Sunday, January 8, 2017

Vacancy rate in metro Denver falls to 1-year low of 5.1 percent

In yesterday's post, we looked at apartment rent growth in the metro Denver area, and we noted that rent growth, even though it's been lessening in recent quarters, has been quite strong over the past two years.

Not surprisingly then, we find that apartment vacancies have been relatively low. During the third quarter, metro Denver's vacancy rate was 5.1 percent. That's down from the second quarter rate of 5.4 percent in the second quarter, but it's up slightly from last year's third quarter when the vacancy rate was 5.0 percent:

The metro-wide vacancy rate is at a one-year low, but remains higher than during most of what we saw during 2012 and 2013 when population growth was strong, and new housing units were not being produced in the larger numbers that are being produced now. 

Traditionally, a vacancy rate of five percent has been called an "equilibrium" rate site it tends to imply neither a tight market, nor a market with excess supply. As an example of a tight market, we might look to the vacancy rates during the 1990s when vacancy rates frequently fell to levels near four percent (or even below).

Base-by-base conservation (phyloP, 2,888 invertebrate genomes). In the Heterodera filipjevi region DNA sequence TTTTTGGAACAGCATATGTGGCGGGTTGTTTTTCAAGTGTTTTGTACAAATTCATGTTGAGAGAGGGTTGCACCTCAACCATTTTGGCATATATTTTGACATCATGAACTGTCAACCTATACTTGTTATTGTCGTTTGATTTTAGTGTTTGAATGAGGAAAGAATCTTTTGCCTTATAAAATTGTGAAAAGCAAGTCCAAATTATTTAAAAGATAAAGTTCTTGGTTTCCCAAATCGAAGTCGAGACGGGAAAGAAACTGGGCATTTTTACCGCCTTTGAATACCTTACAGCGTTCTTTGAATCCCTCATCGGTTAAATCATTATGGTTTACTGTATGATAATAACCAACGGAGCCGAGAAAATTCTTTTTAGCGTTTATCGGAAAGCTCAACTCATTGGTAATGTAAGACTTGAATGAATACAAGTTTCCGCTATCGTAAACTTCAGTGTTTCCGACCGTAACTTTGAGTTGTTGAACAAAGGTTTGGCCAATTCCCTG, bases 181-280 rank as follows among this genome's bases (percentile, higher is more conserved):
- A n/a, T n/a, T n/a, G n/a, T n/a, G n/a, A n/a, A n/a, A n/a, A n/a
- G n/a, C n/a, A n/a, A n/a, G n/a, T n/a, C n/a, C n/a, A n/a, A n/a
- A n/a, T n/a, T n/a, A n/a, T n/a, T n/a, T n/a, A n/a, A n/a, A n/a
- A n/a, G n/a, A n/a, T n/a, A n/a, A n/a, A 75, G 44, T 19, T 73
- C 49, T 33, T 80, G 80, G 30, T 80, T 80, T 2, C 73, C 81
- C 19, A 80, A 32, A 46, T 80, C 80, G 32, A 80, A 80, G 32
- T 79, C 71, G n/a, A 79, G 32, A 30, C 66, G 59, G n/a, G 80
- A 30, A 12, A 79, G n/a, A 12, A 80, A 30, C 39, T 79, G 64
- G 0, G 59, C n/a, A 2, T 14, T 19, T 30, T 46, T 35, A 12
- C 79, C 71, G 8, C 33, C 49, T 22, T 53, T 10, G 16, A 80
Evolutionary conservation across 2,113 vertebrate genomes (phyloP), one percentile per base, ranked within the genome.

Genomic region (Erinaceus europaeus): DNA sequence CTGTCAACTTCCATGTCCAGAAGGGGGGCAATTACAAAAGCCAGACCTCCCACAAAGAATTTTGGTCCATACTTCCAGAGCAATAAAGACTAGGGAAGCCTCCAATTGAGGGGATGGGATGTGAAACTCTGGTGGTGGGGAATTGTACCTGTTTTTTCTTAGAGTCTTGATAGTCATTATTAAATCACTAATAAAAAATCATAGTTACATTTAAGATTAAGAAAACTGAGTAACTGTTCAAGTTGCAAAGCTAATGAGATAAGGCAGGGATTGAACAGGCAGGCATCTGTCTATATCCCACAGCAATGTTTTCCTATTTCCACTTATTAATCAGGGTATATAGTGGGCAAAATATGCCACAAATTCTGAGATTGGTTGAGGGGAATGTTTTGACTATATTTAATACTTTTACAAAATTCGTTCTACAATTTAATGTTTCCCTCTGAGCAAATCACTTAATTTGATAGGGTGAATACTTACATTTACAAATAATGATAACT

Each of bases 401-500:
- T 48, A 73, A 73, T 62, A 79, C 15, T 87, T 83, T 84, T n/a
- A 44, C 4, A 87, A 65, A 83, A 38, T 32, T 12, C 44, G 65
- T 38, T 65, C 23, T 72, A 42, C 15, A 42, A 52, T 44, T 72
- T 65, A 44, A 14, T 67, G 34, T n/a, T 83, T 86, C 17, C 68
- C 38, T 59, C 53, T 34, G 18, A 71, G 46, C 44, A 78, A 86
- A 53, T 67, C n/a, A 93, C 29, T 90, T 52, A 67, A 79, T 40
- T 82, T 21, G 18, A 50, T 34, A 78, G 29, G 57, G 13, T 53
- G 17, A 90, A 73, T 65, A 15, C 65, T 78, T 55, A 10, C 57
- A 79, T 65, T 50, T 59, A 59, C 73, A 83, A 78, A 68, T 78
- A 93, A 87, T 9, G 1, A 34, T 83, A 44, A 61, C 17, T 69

With a vacancy rate of five percent, we're likely seeing a reflection of the overall economy in which job growth is solid, and so is new construction in housing. The new construction means that, even with new job growth, demand is not driving vacancy rates down to historic lows as they did in the 90s. 

Indeed, one of the larger drivers of the vacancy rate has long been employment.  In the second graph we can see how the vacancy rate frequently moved along with the unemployment rate over the past 25 years. when the unemployment rate is low, vacancies tend to be low. When unemployment is high, the vacancy rate tends to be high.  In the wake of the 2008 financial crisis and recession however, we saw that the market tightened even as the unemployment rate increased. This was likely due partially to the accompanying foreclosure crisis which drove many former homeowners into rental units. It was also likely due to the crash in housing-unit production that followed the 2008 financial crisis. Today, however, it is likely that we will see the two variables track more closely as housing-production levels return to more normal levels in the absence of large numbers of foreclosures.